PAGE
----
Telangiectasis refers to the minute dilated blood vessels that appear just below the skin’s surface. The abnormal vessels appear in various formations and sizes and may be seen anywhere in the body though usually confined to the skin. Dermatology experts suggest these pronounced capillaries may be either acquired or congenital in nature, and though generally harmless, the anomalies may accompany serious medical conditions.
Comprised of arterioles or venules, the unusual capillaries typically form below the skin’s surface, appearing on any part of the body. Arteriole formations appear red while those consisting of venules are blue. The formation may contain a few fine irregular lines or be made up of of a complex, interwoven arrangement of tiny vessels. Measuring 1 millimeter in diameter or less, telangiectases are often seen on the nose and cheeks. When seen on the legs, especially on the thighs, these tiny clusters of blood vessels may be referred to as spider veins, though a true spider vein configuration typically contains a definite circular pattern, radiating from the center outward.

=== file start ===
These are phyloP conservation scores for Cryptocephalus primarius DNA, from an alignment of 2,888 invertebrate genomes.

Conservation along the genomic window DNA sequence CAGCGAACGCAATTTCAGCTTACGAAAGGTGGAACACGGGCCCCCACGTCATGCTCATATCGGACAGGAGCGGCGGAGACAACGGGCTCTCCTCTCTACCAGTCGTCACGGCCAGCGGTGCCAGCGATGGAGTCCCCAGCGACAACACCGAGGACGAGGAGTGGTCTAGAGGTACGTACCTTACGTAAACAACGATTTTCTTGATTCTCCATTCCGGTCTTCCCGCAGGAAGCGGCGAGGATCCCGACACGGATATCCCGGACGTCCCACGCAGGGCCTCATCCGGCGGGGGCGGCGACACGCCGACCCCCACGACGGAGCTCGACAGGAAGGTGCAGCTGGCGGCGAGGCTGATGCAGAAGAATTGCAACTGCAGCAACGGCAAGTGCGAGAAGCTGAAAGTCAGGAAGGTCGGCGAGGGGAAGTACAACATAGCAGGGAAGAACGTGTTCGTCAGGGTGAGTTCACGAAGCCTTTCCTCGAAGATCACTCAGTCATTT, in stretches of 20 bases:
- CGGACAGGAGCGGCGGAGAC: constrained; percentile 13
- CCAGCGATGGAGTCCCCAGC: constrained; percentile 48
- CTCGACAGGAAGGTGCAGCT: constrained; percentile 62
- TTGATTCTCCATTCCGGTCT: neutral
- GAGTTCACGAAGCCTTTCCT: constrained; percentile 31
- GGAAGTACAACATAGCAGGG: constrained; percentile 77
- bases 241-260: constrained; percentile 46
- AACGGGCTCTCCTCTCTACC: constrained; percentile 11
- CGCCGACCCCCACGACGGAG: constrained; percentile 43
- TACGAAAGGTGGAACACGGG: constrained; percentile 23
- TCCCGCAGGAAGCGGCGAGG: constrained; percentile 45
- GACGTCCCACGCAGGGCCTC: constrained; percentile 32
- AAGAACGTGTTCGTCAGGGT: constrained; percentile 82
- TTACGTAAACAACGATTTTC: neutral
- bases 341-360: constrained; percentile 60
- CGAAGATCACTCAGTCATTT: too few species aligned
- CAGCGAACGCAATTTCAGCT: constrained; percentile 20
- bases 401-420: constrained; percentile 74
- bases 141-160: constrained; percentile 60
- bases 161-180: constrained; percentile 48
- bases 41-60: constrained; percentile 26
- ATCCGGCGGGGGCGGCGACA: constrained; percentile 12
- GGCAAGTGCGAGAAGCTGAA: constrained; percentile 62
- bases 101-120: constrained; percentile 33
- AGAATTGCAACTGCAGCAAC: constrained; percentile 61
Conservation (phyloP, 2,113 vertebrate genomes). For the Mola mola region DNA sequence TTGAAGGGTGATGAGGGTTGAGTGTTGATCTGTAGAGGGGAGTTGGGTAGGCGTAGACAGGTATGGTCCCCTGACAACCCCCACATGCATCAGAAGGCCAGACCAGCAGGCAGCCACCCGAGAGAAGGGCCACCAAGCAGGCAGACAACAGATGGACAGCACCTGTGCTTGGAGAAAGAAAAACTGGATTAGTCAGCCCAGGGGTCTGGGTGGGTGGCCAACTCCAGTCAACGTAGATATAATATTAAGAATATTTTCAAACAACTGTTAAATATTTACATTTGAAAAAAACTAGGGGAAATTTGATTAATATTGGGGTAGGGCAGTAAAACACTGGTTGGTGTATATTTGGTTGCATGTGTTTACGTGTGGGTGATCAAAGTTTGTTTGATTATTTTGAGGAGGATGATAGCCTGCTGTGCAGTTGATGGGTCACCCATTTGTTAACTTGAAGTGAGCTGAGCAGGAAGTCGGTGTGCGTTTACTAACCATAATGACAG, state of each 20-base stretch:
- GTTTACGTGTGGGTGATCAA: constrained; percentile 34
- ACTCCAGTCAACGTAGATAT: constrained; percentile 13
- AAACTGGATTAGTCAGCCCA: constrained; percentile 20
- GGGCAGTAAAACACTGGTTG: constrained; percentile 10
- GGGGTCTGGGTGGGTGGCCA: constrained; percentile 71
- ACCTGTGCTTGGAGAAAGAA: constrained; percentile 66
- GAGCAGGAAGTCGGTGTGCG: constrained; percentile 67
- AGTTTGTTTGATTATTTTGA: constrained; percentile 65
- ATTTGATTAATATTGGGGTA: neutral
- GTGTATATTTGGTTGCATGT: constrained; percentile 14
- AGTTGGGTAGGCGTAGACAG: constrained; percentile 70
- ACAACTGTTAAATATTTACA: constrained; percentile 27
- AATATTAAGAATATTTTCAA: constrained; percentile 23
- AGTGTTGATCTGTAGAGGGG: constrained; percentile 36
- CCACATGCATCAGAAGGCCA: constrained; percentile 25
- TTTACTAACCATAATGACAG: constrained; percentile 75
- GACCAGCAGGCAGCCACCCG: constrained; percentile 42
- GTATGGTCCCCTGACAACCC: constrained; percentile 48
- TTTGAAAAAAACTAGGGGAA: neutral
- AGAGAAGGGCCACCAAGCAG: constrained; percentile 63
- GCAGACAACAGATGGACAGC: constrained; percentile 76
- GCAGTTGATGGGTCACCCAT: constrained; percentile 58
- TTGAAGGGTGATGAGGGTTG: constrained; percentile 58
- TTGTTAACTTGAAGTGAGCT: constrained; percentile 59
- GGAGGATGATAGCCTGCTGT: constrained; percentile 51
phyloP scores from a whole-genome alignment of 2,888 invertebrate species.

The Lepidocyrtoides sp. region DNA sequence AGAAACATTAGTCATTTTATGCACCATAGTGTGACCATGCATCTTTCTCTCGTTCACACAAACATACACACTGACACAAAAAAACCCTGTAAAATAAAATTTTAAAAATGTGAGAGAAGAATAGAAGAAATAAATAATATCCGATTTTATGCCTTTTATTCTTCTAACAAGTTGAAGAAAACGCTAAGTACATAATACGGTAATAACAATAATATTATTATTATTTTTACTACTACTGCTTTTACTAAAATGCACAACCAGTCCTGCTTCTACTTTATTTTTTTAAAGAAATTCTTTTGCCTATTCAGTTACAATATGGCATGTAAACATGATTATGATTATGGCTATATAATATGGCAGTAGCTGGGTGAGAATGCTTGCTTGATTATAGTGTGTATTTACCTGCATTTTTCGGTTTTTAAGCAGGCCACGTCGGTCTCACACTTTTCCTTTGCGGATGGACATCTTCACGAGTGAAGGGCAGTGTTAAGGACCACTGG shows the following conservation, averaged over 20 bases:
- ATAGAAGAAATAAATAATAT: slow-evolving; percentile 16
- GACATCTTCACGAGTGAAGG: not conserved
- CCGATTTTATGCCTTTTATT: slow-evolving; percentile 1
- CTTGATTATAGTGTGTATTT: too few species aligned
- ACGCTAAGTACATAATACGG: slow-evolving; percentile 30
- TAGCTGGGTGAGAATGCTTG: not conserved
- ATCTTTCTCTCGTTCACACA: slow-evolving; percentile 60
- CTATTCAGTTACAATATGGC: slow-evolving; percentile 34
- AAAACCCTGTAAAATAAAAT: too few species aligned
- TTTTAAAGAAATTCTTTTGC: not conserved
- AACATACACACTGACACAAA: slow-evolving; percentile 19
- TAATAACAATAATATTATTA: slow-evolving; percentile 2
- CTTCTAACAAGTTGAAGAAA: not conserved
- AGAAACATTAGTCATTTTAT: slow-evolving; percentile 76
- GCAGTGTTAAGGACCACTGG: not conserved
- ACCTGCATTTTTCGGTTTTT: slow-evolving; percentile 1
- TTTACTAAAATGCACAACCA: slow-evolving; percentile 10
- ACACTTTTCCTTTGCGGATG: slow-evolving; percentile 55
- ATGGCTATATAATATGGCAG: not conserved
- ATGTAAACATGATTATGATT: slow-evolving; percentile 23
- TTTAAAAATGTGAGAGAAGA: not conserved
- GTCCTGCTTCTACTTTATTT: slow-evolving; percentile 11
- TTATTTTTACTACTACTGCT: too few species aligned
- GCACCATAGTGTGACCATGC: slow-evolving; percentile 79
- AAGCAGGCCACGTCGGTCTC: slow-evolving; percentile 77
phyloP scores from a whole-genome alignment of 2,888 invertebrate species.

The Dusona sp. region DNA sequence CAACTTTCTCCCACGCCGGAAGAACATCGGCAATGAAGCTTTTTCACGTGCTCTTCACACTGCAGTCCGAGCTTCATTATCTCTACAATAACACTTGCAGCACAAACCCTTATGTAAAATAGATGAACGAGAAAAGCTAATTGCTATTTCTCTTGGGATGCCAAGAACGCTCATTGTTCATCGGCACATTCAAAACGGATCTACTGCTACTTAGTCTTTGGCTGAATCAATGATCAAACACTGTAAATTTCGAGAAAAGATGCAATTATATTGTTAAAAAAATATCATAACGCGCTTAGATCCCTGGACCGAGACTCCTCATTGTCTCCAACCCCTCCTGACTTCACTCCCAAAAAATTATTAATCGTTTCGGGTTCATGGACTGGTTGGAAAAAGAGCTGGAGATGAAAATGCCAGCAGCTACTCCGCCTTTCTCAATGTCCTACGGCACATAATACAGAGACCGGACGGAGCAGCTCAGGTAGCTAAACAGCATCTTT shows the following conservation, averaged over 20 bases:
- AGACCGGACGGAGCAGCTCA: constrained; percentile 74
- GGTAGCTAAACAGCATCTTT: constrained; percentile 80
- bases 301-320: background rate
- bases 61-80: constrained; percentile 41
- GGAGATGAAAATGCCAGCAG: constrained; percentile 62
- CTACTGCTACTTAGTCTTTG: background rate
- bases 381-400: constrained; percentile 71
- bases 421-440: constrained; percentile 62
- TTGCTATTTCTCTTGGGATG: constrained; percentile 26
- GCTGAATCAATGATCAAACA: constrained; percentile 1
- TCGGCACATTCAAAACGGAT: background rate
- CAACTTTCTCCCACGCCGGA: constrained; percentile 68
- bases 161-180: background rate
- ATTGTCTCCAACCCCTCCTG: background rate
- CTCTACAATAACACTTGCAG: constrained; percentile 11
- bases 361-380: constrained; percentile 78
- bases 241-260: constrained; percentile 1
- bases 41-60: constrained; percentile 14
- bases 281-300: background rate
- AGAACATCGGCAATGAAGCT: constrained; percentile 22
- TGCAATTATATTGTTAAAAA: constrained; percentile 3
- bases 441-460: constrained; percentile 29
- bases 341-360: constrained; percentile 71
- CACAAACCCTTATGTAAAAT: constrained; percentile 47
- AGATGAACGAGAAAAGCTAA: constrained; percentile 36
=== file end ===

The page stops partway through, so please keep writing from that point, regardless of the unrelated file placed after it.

Generally, these dilated vessels begin to appear after the age of 18, for a variety of reasons. Women are more likely to acquire telangiectases than men due to the association of the phenomenon with pregnancy. Hormones associated with pregnancy often weaken vessel walls along with the additional volume of blood, making the tiny vessels more visible through the skin. Various external factors contribute to this type of blood vessel formation as well, including extensive exposure to the sun or to a cold environment, skin trauma and certain skin conditions.
Acne rosacea and port wine stains are other common examples of these vascular subcutaneous growths, and while these developments may be unsightly, they are relatively harmless. Telangiectases may resemble benign vascular neoplasms; however, the former are typically flat and have no other tissue involvement. Many serious medical conditions may give rise to telangiectases, including liver disease and venous hypertension. The pressure within engorged veins often leads to weakened vessel walls, valvular failure and telangiectasis formation.
Additionally, a genetic disorder known as hereditary hemorrhagic telangiectasis or Osler-Weber-Rendu disease produces these dilated blood vessels in the skin, mucosa and various organs. Dermal growths associated with this disorder often appear as red or purple spots, but these vascular anomalies may reach many centimeters in size. Wherever located, these fragile vessels have a tendency to rupture and easily bleed. Vascular malformations accompanied by chronic nosebleeds or gastrointestinal bleeding may lead to anemia, while a telangiectasis located in the brain or lungs could lead to death.